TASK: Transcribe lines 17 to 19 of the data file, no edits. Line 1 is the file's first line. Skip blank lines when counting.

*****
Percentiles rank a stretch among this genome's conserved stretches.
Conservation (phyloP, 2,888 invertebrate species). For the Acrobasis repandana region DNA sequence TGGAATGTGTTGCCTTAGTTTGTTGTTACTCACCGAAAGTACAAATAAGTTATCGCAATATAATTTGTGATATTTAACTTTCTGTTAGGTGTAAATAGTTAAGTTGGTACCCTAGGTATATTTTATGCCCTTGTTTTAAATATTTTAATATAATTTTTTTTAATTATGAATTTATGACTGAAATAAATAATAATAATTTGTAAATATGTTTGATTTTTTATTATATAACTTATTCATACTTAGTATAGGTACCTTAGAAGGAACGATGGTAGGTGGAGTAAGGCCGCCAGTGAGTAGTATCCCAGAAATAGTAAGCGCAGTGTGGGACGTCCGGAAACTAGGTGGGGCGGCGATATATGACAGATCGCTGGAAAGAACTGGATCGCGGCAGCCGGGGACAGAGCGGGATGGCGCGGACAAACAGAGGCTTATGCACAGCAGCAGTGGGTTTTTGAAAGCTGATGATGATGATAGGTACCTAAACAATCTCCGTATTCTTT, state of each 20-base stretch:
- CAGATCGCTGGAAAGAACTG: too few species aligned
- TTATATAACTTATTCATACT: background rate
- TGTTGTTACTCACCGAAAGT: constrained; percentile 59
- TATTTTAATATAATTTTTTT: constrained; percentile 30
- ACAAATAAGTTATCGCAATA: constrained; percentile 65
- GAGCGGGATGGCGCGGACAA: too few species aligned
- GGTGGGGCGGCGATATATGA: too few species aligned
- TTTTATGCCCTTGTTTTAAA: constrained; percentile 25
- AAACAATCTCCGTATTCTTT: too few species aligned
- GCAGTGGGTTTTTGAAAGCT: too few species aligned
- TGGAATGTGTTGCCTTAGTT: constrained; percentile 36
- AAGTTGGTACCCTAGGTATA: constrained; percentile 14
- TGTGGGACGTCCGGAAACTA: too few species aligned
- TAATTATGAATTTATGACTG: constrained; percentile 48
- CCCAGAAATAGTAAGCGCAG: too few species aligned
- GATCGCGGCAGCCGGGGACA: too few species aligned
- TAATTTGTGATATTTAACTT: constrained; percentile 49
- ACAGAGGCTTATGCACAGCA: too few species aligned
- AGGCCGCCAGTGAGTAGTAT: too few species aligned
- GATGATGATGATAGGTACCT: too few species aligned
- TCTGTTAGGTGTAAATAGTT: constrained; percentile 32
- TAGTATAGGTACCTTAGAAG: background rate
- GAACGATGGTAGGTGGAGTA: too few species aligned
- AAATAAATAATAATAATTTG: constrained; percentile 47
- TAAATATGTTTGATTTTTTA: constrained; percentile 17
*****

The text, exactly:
- CCCAGAAATAGTAAGCGCAG: too few species aligned
- GATCGCGGCAGCCGGGGACA: too few species aligned
- TAATTTGTGATATTTAACTT: constrained; percentile 49